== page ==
Ayurveda recognizes six tastes, each of which has a vital role to play in our physiology, health, and well-being. The sweet, sour, salty, pungent, bitter, and astringent tastes combine in countless ways to create the incredible diversity of flavors we encounter throughout our lives.

Even the same substance can taste differently depending on where it is grown or raised, when it is harvested, whether it is stored or preserved, if and how it is cooked or processed, and how fresh or how old it is.

Thus, taste can tell us a great deal not only about what we’re ingesting, but also about the physical and energetic qualities we’re taking in as a result.

In many ways, taste is a living representation of experience: that of the substances we take in, and our own, as we taste them. Ayurveda teaches us to fully acknowledge, appreciate—even relish—the variety of flavors we encounter throughout each day. Only then can we truly harness taste’s potential to affect positive change in our minds and bodies.

Tending to the experience of taste also helps us better understand the six tastes, cultivate a deeper relationship with each of them, and begin to adapt our habits according to what we learn.

Triphala products Triphala products Shop Now Breaking Down the Experience of Taste One of the foundational teachings of the Ayurvedic tradition is that everything in the universe is composed of five elements—earth, water, fire, air, and ether (space). The tastes are no different; each of them contains all five elements. That said, each taste is predominantly composed of two elements.

The 6 Tastes and Their Predominant Elements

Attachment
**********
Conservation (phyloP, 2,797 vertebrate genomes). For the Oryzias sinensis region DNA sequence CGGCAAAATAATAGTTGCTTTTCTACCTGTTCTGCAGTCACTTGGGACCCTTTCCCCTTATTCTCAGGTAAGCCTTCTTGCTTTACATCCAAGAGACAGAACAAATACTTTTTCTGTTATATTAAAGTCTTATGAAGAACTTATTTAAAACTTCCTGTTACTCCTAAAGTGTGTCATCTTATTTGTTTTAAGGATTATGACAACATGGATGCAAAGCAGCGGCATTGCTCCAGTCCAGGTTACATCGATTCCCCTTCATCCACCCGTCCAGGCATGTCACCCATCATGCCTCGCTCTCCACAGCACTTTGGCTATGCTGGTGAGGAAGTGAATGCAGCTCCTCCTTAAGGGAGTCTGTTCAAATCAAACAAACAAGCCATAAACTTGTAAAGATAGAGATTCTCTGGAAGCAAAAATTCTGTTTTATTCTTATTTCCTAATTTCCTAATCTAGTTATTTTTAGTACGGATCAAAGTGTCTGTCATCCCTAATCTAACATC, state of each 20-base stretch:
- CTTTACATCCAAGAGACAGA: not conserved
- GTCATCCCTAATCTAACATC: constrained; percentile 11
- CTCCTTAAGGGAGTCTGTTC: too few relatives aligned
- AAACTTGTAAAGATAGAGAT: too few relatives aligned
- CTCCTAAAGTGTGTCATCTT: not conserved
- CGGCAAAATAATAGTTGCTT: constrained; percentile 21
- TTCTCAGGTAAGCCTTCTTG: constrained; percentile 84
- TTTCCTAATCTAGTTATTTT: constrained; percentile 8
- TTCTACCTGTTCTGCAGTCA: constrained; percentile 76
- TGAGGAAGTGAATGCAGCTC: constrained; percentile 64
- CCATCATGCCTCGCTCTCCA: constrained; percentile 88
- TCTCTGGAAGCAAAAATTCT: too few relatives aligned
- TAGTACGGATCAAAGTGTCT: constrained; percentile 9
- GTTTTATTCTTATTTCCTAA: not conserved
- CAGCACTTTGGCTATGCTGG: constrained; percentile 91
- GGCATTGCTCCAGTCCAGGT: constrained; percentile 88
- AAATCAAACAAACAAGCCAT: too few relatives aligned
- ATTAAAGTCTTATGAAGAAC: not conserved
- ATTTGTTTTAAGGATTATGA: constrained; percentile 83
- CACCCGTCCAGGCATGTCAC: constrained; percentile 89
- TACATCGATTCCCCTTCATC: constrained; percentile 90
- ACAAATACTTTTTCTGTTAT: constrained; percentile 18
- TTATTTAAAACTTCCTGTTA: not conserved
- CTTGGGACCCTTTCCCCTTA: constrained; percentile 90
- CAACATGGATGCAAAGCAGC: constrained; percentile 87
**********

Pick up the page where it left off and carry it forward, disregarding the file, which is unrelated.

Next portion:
Sweet (Madhura) Earth & Water Sour (Amla) Earth & Fire Salty (Lavana) Water & Fire Pungent (Katu) Fire & Air Bitter (Tikta) Air & Ether Astringent (Kashaya) Air & Earth

From these elementary beginnings, the experience of taste initiates a complex cascade of influences that touches every aspect of the mind-body organism. For each substance, that mosaic includes its:

Rasa, or taste (a single taste or a combination of different tastes) Aggravating or pacifying effect on each of the doshas (vata, pitta, kapha) Virya, or temperature (whether the substance is heating or cooling in nature) Vipaka, or post-digestive effect (affects the excreta and nourishes individual cells) Prabhava, or an unpredictable action unique to a particular substance (i.e. ghee is cooling and yet it kindles the digestive fire) Gunas, or associated qualities Affinity for particular organs or tissues Direction of movement within the body Emotional influence

The combination of all of these factors can affect a wide range of responses in different individuals. While each substance is undoubtedly unique, each of the six tastes tends to exert a somewhat predictable influence on our physiology.

  • Thanks but the answer I am looking for is six kinds of food and not taste.
    – Kanthri
    Commented Sep 3, 2022 at 19:00